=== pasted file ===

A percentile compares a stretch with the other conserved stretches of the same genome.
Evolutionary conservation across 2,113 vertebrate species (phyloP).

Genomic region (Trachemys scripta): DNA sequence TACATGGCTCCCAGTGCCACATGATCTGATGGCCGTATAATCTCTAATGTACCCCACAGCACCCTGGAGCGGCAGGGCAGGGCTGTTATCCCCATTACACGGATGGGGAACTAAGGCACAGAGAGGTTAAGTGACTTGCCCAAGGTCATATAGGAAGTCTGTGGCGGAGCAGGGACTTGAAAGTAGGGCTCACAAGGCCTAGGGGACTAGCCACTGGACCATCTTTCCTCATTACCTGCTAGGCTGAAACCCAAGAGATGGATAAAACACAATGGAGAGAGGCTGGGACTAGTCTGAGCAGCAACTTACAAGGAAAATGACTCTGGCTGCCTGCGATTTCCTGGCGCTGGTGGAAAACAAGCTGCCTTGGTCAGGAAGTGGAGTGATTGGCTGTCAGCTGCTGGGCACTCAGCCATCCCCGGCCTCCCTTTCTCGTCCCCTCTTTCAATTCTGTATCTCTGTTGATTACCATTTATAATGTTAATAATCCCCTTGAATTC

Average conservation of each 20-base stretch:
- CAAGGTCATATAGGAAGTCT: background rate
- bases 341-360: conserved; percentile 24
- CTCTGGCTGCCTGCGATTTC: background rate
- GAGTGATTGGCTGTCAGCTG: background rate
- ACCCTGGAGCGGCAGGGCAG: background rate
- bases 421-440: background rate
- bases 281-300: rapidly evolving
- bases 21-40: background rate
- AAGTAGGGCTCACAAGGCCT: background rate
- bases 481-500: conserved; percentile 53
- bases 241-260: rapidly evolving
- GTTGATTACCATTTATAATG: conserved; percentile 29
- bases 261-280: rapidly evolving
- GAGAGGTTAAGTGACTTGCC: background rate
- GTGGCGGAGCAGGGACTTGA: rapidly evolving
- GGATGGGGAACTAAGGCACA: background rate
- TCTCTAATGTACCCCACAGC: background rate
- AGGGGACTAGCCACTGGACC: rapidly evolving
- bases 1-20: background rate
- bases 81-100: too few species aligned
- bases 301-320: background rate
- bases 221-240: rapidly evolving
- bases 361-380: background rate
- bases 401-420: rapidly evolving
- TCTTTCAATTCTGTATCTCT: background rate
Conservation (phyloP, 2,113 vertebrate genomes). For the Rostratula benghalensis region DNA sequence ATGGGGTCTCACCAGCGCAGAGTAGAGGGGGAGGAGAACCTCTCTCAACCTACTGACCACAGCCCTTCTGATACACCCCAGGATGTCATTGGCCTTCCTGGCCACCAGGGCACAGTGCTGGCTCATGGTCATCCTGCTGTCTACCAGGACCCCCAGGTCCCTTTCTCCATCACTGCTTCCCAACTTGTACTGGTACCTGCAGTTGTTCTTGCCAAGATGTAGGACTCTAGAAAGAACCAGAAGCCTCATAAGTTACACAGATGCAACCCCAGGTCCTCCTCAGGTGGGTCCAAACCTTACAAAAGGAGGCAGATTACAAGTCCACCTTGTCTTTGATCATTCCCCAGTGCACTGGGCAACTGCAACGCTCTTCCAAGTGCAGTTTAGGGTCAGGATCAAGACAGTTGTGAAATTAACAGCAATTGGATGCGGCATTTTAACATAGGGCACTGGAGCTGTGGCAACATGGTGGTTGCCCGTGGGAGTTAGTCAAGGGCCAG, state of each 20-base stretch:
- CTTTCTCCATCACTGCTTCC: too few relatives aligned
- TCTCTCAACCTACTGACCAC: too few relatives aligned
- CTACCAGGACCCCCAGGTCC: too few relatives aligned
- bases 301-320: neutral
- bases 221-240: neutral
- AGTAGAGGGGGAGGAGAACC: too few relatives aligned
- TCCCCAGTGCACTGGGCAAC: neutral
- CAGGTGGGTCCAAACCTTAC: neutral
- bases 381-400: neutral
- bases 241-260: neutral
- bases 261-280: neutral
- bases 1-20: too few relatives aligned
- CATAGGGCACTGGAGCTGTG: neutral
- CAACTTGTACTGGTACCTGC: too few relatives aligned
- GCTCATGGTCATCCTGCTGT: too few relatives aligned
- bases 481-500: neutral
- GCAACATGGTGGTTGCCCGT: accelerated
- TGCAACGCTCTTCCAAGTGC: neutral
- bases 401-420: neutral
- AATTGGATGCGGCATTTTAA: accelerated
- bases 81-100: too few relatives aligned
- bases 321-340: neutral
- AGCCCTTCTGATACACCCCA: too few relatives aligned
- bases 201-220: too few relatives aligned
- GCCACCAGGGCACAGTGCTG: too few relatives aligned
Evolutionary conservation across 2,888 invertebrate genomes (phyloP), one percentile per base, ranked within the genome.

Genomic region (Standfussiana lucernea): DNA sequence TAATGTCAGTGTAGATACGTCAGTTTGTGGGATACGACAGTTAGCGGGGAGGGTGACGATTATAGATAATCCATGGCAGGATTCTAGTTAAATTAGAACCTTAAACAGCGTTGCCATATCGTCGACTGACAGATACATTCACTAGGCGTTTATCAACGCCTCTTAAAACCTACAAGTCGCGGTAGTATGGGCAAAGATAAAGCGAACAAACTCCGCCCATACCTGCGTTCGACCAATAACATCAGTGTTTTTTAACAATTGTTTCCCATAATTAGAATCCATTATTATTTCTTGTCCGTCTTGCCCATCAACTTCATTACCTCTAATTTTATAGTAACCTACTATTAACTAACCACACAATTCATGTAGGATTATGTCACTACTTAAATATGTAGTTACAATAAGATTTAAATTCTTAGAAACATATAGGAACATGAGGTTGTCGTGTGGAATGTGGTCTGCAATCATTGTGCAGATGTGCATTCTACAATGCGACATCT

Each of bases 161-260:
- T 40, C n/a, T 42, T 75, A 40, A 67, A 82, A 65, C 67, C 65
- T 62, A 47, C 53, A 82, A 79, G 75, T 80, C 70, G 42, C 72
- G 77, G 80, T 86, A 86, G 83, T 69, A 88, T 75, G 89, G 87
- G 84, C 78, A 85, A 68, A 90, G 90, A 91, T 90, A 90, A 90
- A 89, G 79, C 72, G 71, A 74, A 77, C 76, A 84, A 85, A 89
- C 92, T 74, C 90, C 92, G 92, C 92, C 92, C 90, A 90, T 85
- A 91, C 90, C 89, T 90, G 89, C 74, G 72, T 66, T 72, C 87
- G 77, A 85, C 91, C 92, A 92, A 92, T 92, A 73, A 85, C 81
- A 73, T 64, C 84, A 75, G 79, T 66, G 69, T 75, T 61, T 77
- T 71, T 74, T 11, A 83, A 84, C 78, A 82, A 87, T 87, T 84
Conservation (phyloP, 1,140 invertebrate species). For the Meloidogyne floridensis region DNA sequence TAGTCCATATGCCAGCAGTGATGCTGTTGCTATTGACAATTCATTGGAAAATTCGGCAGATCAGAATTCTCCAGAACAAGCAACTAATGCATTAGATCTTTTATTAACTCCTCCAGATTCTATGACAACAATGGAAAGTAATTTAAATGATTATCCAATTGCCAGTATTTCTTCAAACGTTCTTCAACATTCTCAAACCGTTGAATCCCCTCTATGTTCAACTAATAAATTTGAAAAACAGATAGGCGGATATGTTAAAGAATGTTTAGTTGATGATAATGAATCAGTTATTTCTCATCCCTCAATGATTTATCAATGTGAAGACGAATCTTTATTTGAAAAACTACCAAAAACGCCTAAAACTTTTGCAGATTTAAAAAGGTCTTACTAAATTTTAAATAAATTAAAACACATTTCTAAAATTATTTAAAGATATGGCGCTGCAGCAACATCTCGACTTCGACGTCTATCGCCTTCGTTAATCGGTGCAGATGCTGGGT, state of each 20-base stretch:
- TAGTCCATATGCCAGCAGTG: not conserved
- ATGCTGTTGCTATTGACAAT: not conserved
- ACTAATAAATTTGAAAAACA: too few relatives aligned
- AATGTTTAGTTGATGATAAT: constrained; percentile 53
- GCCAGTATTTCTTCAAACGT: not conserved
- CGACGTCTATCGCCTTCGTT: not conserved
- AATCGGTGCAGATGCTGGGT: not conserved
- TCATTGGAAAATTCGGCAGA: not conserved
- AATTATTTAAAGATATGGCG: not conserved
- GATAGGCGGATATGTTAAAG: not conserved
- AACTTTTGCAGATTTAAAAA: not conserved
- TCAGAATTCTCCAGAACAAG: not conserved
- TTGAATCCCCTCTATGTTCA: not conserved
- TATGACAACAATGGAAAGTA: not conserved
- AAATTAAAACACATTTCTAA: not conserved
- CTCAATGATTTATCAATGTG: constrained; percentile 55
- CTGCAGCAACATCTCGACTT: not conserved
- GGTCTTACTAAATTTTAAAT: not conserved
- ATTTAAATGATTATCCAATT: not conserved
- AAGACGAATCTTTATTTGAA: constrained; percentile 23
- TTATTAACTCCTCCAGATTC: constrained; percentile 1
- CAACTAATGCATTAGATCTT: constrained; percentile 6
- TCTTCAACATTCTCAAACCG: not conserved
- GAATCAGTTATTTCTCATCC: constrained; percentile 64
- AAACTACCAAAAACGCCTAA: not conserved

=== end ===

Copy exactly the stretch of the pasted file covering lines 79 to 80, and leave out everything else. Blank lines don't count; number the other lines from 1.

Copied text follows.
- GATAGGCGGATATGTTAAAG: not conserved
- AACTTTTGCAGATTTAAAAA: not conserved